What Could The Apple Car Be?
It is common knowledge that Apple has been running Project Titan for an Apple-designed car. Allegedly, it was so outrageously expensive they totally gave up and started over from scratch. There’s endless speculation about when it may, if ever, see the light of day.
I would like to offer, among all the aimless speculation as to when it may be announced, some aimless speculation as to what it could be like. What could they have done to drive up the cost so embarrassingly high?
The Apple Car is certainly designed around a battery-electric drivetrain. Perhaps their original concept had a gas engine—after all, Jony Ive is a known car enthusiast—but today, it wouldn’t make sense. Would they buy engines from another company? So much for vertical integration. Would they design an engine from the ground up? Expensive, not to mention it’s yesterday’s technology—but worst of all, not headline-grabbing. Adding to this are rumors they once tried to buy Tesla, the definitive electric car company.
Apple wouldn’t settle for anything less than a ludicrous amount of range with the latest in battery technology. This is probably the biggest contributor to their alleged high price.
There’s no doubt the same company that designs an over-engineered smart speaker twice as expensive as the competition—with virtually no changes to its voice assistant (the sole method of direct interaction)—would also design an exquisite sound system for their car.
Speakers in every door? Check. Speakers that pop up out of the dashboard? Not quite—how about speakers built into the dashboard beneath precision laser-cut holes? Check. Speakers in the headrests? Check. Does the sound system dynamically cancel out the road noise based on speed and texture? Absolutely. Does it also incorporate the transparency mode from AirPods Pro and Max to boost the sound of surrounding pedestrians, sirens, trains and honking? Of course.
Does it have an aux jack? Obviously not. What are you trying to plug in, an Android phone? No, it’s only compatible with wireless CarPlay. You must be at least Bluetooth-rich to listen to music. Which, you probably are, if you’re sitting inside an Apple Car.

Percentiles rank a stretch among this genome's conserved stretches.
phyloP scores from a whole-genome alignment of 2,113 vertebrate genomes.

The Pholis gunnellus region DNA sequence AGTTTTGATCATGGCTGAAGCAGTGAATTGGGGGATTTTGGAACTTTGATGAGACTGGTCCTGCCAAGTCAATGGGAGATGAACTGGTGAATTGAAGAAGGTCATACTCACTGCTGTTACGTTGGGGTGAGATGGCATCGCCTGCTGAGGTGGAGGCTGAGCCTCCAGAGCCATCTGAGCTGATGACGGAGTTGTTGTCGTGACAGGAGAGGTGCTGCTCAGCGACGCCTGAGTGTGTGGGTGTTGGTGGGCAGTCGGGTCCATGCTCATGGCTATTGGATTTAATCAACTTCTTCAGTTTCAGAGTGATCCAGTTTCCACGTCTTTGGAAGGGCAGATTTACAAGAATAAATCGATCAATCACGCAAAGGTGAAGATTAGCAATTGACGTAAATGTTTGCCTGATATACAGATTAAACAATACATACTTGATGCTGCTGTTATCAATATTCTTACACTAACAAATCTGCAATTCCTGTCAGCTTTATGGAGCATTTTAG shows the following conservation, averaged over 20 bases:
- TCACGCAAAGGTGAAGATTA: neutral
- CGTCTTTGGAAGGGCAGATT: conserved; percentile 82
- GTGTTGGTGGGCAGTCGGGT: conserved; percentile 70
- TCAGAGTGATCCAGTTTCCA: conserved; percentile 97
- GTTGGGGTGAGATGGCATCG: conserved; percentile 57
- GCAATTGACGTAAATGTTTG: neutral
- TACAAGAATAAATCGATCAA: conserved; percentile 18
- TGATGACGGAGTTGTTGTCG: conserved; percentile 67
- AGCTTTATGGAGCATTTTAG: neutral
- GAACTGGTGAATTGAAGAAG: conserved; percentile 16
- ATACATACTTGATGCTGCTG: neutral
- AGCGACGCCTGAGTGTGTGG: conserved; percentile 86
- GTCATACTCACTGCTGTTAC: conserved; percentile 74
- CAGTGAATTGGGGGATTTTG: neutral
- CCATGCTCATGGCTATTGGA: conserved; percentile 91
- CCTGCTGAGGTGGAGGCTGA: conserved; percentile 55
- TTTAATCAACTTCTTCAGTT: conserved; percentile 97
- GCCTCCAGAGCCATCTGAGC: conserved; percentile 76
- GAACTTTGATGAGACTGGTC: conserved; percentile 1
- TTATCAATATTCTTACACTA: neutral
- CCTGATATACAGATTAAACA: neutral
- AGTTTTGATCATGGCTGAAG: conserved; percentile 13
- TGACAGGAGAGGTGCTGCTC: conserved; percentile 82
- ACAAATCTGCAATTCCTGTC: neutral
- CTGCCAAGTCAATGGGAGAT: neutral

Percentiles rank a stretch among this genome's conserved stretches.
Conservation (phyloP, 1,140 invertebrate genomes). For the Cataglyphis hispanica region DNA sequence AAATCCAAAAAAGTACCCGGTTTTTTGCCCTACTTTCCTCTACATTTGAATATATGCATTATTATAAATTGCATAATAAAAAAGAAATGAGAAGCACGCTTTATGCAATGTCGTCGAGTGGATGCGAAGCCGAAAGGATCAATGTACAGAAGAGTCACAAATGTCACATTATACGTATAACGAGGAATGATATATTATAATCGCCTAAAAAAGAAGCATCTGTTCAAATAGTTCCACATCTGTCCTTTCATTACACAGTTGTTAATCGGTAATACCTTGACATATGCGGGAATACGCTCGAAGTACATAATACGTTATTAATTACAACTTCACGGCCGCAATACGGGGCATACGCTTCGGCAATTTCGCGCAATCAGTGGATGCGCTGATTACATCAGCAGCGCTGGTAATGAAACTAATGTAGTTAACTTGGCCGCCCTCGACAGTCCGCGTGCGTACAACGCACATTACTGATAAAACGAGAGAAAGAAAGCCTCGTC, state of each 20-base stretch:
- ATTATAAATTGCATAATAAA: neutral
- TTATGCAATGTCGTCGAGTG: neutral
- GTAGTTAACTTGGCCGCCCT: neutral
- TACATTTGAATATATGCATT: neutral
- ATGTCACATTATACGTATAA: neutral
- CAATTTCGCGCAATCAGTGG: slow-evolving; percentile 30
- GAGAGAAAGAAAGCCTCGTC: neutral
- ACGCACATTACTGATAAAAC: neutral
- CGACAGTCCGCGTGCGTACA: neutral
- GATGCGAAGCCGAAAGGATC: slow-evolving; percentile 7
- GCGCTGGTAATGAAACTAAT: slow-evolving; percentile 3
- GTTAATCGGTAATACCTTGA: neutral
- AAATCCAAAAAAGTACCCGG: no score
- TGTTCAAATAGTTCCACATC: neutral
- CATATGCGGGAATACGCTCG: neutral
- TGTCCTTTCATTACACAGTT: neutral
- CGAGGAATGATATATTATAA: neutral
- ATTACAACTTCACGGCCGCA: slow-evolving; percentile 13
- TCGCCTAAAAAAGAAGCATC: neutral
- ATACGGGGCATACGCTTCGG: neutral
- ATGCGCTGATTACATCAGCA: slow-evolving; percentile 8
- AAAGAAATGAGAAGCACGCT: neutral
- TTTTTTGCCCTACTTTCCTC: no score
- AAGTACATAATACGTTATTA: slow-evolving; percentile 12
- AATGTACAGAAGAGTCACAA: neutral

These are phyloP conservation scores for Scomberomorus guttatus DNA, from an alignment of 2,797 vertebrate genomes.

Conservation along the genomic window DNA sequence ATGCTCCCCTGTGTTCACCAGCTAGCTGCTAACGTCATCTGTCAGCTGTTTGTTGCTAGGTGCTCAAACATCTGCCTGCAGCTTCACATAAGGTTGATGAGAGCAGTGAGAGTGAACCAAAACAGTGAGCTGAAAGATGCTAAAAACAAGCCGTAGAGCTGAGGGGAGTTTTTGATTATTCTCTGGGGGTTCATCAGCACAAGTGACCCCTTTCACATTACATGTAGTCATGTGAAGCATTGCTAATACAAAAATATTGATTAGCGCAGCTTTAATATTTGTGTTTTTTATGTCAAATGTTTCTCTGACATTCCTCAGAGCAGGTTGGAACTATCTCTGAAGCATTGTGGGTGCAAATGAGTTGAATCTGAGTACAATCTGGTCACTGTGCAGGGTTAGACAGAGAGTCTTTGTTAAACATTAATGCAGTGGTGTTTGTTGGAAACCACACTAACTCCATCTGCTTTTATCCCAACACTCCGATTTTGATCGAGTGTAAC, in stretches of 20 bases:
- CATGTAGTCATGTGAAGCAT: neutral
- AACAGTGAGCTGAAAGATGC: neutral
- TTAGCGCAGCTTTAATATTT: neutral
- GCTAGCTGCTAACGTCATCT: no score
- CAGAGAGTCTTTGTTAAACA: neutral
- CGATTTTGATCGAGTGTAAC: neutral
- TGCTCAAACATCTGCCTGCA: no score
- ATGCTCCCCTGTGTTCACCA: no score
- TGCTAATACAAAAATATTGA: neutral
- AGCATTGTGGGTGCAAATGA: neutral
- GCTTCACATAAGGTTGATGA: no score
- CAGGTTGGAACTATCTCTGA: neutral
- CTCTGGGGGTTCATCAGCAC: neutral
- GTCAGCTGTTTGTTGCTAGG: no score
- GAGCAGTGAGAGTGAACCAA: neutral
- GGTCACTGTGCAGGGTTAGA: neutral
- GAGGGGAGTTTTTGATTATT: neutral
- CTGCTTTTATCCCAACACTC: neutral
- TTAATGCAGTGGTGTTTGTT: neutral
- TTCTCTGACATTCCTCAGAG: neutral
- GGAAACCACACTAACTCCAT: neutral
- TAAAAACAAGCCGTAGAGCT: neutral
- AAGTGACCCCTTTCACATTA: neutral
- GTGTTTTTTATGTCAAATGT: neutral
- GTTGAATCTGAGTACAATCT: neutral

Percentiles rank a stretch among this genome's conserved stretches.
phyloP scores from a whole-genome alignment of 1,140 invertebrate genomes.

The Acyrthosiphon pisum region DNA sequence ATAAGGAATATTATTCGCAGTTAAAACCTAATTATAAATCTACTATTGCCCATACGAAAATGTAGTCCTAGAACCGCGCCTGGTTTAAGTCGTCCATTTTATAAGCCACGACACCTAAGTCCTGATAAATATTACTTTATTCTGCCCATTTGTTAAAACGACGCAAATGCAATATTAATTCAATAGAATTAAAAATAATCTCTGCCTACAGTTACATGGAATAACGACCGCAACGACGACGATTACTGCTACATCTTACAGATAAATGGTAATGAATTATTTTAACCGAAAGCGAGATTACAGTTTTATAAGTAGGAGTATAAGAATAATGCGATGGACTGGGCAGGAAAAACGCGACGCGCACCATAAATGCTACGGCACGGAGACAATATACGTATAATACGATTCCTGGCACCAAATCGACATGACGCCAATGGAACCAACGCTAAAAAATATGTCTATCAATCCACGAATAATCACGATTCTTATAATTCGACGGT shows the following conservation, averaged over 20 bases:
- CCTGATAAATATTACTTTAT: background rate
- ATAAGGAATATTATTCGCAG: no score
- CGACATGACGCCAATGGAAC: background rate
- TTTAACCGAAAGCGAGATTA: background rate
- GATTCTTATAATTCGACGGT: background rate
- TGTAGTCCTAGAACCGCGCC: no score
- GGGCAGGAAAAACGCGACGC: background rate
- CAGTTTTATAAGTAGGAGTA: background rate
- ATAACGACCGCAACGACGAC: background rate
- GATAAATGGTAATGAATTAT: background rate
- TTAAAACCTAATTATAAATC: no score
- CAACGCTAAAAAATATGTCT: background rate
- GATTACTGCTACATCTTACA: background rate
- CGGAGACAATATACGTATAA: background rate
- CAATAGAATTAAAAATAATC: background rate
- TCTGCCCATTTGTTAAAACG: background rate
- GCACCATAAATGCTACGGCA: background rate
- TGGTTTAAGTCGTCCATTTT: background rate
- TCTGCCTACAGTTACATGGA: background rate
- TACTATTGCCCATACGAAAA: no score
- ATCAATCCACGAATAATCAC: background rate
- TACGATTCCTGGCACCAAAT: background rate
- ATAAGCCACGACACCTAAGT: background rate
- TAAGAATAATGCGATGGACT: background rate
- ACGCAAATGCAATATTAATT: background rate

Apple has two approaches to coloring aluminum. It goes without saying the body of the car will be aluminum, their favorite metal. Consumer products get all six colors plus light and dark gray; ‘Pro’ products get unadorned anodized aluminum, and if they’re generous, the choice of slightly darker anodized aluminum. It would be awesome if the car came in bare bead-blasted aluminum. Car companies don’t generally do that, in part to hide the fact that bumpers are usually plastic—and I don’t think Apple would use plastic bumpers. Speaking of which…
I’m not here to speculate even as broadly as to the shape of the car. I don’t see Apple as the sort of company to make an electric car mimicking a gas car, a la the early Model S, nor something weird and stubby like the BMW i3. The strongest connection I can draw is that former Apple designer and close colleague of Jony Ive, Marc Newson, once designed the Ford 021C. While I don’t think the Apple Car would be a subcompact, it may give a few clues as to their starting point. After all, the Apple Watch Sport Band bears a striking resemblance to the Ikepod Horizon Watch’s band.